Not me guv, or why Climate Change is always someone’s fault
I try not to spread doom as doom is demotivating, but last night I tweeted on my political twitter feed about the heat wave currently underway in the North Sea, just a few miles from where I live. I got this classic response:
Still no credible expert stating the obvious that over population & deforestation is the cause. Not UK emissions or UK use of fossil fuels! No one wants to confirm it’s Africa, Asia & South America that’s the real problem!
— Jazzer (Mark) (@jazzpool21) June 18, 2023
Leaving aside the obvious explanation for why no credible expert has made this claim, this is an extension of the usual attempt to blame climate change on China, despite China having lower per capita carbon emissions than many Western nations – and lower still when you look at carbon footprints rather than emissions (which puts China and the UK almost level).
Ah, but many environmentalists cry, wasn’t the carbon footprint invented by BP to shift blame from the oil sector to individuals? Well, however dubious their motivation, BP have probably done us a favour by making us all face up to our own responsibility. I have a carbon footprint and you have a carbon footprint, both of which include a tiny morsel of BP’s footprint. If we all shift away from consuming fossil fuels, then BP’s profits goes down the toilet and they go bust. If we all sit in a state of denial pointing the finger at a company whose products we are happily consuming, nothing will change.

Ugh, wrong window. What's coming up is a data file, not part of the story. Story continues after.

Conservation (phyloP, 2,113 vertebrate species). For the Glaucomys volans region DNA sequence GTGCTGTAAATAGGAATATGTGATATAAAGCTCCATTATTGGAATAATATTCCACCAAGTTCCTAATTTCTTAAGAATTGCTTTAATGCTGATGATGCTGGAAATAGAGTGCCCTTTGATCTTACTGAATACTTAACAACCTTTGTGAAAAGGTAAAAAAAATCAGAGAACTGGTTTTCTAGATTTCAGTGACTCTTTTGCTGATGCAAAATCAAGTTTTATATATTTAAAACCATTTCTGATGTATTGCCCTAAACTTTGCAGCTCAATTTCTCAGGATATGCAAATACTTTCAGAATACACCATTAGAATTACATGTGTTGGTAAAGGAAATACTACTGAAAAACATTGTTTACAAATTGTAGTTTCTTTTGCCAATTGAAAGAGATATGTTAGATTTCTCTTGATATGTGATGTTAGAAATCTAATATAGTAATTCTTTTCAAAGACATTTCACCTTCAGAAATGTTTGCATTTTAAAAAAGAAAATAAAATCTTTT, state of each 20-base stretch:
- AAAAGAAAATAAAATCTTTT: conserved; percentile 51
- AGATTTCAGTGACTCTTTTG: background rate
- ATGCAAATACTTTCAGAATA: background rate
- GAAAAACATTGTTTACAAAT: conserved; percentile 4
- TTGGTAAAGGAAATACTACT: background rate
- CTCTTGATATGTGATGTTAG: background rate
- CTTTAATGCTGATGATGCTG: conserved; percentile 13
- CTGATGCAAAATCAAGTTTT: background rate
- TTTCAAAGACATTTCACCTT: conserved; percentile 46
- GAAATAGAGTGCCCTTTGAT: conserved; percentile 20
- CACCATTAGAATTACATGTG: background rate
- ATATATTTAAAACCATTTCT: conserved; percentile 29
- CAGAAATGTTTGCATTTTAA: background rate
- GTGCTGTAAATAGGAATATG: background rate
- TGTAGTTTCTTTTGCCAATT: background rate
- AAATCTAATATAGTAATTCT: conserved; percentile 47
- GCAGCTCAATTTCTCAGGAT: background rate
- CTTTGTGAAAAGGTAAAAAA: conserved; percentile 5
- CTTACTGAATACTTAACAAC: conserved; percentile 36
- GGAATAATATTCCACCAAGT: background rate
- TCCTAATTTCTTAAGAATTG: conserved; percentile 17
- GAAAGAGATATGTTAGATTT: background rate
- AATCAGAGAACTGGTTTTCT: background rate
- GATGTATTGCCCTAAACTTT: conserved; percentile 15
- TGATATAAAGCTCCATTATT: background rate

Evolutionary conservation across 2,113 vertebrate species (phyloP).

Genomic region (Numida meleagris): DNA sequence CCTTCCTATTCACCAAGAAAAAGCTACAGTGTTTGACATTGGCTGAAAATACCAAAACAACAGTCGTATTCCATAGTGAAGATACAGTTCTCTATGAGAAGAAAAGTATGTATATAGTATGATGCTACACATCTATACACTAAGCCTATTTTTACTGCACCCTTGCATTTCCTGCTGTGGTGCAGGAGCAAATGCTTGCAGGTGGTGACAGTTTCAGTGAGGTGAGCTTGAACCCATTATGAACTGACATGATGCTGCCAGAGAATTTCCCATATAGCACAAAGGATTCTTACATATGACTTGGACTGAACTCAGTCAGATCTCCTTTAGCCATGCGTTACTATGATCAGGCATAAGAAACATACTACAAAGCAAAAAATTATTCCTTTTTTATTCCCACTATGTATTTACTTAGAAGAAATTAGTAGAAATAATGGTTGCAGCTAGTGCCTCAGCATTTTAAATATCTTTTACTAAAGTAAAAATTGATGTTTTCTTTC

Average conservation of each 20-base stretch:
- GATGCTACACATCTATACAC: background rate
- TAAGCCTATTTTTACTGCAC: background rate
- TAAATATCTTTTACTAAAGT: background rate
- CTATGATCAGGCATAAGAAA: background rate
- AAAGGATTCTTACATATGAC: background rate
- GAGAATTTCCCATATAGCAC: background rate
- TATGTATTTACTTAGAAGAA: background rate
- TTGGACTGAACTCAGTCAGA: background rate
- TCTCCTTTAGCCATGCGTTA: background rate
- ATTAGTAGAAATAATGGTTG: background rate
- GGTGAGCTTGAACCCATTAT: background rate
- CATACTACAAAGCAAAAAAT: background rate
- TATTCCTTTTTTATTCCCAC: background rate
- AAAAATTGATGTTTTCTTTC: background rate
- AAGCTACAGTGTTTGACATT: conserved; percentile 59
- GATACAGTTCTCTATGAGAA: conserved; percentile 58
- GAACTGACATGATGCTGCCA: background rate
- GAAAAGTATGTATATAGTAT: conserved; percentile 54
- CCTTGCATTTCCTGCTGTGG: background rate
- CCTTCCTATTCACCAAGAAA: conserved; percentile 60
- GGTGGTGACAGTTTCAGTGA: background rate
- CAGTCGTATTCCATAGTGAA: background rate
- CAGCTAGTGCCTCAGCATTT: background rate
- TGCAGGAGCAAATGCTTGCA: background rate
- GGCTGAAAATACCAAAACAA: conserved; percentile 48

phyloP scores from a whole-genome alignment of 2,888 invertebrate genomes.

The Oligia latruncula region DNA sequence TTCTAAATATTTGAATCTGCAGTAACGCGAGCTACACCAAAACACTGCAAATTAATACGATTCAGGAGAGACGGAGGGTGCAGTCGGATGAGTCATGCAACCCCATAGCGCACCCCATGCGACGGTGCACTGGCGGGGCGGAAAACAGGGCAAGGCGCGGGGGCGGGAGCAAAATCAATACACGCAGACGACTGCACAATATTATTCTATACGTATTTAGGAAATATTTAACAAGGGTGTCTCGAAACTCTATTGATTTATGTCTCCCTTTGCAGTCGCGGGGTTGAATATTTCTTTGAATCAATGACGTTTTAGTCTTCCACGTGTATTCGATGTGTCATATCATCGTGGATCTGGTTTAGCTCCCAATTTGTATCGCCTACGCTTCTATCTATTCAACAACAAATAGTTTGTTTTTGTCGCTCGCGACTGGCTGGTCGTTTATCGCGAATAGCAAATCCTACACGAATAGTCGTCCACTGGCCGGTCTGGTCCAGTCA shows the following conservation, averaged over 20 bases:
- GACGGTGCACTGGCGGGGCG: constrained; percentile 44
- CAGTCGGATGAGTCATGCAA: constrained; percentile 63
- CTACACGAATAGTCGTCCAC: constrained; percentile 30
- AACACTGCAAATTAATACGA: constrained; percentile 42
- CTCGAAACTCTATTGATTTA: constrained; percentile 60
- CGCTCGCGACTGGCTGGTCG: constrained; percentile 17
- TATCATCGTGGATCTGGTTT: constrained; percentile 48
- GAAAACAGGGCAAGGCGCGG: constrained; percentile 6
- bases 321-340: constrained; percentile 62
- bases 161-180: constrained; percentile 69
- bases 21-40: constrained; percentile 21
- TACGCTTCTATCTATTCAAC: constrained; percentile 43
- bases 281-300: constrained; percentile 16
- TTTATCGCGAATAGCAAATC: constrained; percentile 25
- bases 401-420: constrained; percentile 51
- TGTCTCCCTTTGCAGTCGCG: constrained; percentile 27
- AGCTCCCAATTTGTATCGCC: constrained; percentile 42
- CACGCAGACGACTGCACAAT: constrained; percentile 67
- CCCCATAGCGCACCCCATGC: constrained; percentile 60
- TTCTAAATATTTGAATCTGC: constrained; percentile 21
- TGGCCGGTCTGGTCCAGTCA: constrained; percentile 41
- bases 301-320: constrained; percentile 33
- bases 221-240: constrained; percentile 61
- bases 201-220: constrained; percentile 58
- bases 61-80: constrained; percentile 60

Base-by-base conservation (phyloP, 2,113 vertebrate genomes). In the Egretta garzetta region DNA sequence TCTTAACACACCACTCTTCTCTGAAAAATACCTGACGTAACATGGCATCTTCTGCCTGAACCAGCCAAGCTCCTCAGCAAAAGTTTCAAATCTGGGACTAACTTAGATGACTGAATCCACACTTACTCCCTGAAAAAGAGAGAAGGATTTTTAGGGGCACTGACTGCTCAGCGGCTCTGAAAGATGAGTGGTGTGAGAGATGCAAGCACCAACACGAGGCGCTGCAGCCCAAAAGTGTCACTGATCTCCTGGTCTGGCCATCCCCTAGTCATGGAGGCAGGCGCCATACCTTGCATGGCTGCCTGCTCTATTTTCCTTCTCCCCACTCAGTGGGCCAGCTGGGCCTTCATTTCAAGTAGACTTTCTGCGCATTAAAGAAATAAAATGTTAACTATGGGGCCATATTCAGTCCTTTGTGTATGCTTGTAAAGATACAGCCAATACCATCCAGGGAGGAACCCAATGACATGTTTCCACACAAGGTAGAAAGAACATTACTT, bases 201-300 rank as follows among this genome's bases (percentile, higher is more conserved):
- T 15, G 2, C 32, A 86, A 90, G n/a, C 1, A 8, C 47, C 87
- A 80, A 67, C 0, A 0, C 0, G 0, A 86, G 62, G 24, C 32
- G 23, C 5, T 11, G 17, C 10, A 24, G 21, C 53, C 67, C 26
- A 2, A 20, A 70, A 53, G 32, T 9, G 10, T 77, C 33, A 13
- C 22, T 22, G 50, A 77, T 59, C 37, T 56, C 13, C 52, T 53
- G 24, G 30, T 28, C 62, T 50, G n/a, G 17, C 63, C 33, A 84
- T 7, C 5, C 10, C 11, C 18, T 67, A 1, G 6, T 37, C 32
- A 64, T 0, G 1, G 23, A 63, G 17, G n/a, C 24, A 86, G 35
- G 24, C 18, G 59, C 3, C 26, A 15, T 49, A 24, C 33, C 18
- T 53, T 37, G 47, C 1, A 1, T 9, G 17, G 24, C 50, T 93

I’m always reminded of a presentation by George Marshall of COIN that I saw about 15 years ago. He cited research that, if my memory serves, could be summarised as “Everybody wants something done about climate change, but are not so keen on the idea of doing something themselves. In fact they can get quite angry when you suggest this.” The rows over Low Traffic Neighbourhoods are a great case study of this with even fellow Sustainability Professionals coming up with wonderfully contorted justifications for they should be allowed to rat run through residential streets.
The best ways that I have discovered to bust through this wall of denial are:
- Instead of saying “You must do X to tackle climate change”, you ask “How are we going to tackle climate change?”
- Remove all barriers to sustainable behaviour and add some to unsustainable behaviour – these could be physical (cycle lanes), economic (carbon taxes) or bureaucratic (you need the FD’s permission to book a flight, but not to book a train).
- Find a way for people to have an experience. My personal Road to Damascus was downwind of a Nickel plant in Russia where I could taste the acid in the air while surveying the frazzled vegetation for miles around – made me change my career. Other experiences include letting people try out an electric car for a while reduces the fear of the new.